Patented by A. Unsicker 1999.
(plastic, 3.5 inches, the back side of each number is white)
Numbers are yellow on one side and white on the other,
and can rotate any number of positions in either direction.
In addition, there is a north pole that spans three numbers (13, 1, 2 in the photos above)
and a south pole that spans four numbers (6, 7, 8, 9 in the photos above);
a flip turns these 7 numbers along the pole axis:
Use ideas from
(which also presents moves to speed up solving).
For a positive integer n,
n and -n denote clockwise and counter-clockwise rotations by n positions,
and / denotes a flip.
The pole position P is the center of the north pole,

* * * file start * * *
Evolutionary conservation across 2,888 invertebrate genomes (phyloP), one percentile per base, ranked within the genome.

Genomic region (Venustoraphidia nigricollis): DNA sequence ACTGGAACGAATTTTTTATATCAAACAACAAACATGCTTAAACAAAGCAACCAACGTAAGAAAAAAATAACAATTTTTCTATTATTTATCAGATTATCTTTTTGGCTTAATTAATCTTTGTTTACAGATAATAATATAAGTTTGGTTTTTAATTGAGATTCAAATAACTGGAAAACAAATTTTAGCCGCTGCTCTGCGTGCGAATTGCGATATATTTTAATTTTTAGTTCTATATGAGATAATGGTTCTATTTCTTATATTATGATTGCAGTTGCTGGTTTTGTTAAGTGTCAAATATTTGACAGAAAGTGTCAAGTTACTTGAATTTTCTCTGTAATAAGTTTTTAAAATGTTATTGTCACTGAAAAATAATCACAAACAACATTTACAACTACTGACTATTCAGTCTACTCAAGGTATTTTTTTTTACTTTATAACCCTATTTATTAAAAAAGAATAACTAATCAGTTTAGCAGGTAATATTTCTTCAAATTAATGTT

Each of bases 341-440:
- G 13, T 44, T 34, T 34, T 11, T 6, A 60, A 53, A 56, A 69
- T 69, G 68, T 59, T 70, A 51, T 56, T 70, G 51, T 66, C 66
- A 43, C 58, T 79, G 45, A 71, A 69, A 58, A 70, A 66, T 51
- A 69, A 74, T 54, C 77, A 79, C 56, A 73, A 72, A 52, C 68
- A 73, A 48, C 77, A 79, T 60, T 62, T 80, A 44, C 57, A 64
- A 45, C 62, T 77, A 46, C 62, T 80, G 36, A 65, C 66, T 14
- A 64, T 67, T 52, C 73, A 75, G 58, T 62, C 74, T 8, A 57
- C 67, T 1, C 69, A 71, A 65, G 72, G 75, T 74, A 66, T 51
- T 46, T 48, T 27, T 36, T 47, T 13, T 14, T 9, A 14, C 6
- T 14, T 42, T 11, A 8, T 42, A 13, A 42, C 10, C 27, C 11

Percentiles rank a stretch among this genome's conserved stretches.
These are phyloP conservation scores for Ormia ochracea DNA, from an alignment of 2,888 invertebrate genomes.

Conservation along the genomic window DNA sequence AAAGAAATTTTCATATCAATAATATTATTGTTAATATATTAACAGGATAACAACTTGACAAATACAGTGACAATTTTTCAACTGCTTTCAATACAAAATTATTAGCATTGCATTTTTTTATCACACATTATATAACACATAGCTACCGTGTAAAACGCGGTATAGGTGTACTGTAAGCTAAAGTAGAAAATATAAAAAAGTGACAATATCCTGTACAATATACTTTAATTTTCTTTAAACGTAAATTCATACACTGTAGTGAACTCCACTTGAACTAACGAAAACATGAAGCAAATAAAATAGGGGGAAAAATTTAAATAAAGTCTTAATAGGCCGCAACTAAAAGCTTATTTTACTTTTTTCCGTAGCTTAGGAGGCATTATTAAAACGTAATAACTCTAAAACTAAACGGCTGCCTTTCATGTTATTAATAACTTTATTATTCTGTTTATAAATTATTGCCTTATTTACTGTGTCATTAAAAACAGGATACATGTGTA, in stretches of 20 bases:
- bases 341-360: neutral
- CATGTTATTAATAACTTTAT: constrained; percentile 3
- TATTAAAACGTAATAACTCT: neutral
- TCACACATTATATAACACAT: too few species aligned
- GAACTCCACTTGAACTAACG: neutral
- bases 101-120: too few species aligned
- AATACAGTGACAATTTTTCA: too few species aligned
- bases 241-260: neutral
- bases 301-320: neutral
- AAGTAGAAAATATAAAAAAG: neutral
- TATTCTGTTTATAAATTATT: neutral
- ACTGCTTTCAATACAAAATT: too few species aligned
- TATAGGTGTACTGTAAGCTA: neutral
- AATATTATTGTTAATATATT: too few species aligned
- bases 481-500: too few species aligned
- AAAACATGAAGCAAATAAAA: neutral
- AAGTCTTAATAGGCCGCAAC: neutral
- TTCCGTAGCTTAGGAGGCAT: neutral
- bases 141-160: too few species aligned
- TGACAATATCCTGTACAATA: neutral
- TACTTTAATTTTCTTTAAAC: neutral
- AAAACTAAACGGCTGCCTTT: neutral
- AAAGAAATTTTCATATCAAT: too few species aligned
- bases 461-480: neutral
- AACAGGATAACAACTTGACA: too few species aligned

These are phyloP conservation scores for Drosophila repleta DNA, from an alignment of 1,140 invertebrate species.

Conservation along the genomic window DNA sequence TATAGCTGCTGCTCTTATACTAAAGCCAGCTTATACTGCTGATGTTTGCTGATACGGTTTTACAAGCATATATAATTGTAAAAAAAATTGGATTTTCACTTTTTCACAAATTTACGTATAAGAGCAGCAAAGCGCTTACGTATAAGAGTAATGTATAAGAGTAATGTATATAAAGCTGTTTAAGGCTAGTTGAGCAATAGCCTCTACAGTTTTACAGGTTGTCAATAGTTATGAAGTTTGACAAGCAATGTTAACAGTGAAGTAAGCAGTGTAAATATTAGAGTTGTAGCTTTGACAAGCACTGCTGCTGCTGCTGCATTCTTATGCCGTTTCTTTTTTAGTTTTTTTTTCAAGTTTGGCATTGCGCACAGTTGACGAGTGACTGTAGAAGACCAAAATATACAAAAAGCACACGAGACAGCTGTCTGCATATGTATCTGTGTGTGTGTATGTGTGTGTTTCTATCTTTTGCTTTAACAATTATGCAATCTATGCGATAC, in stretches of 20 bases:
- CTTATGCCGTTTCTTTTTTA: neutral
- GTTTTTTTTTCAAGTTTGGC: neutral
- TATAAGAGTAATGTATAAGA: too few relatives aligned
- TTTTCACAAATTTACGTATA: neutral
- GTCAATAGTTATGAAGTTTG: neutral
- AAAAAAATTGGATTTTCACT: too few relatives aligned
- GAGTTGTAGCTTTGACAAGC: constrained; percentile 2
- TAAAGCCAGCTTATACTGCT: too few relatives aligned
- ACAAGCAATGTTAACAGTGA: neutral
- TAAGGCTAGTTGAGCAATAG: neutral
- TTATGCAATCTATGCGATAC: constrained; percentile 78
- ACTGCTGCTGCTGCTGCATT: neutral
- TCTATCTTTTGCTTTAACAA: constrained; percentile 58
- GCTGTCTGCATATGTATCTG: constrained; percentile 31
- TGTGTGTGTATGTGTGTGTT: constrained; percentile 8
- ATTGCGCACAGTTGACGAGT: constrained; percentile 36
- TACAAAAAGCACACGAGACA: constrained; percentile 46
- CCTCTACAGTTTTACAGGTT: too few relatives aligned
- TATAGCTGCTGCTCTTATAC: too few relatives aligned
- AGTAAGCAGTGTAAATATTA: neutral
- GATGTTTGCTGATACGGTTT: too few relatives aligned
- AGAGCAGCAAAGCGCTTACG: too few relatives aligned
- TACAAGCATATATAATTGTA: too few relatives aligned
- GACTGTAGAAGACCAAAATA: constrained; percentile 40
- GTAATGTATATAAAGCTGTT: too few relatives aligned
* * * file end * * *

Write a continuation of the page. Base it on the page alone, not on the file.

and the two positions to its right clockwise are Q and R.
Make the side facing you all yellow by using as needed:
2/-2/2/-2 = flip the pole position
From 1 to 11, move counter clockwise to its position, using:
1/-1/6/-6/-6/-6/-1 = PQR -> RPQ
If 12 and 13 are reversed,
change parity by changing the side facing you from yellow to white
(which mixes the numbers)
turn over the puzzle, and repeat Steps 1 and 2:
That is, repeatedly move the next piece to position R
and use this transformation to advance it two positions towards its goal.
If it is only one position away, first advance number to its right.
/5/5/ = flip all of the numbers
from: www.uspto.gov - patent no. 6,003,868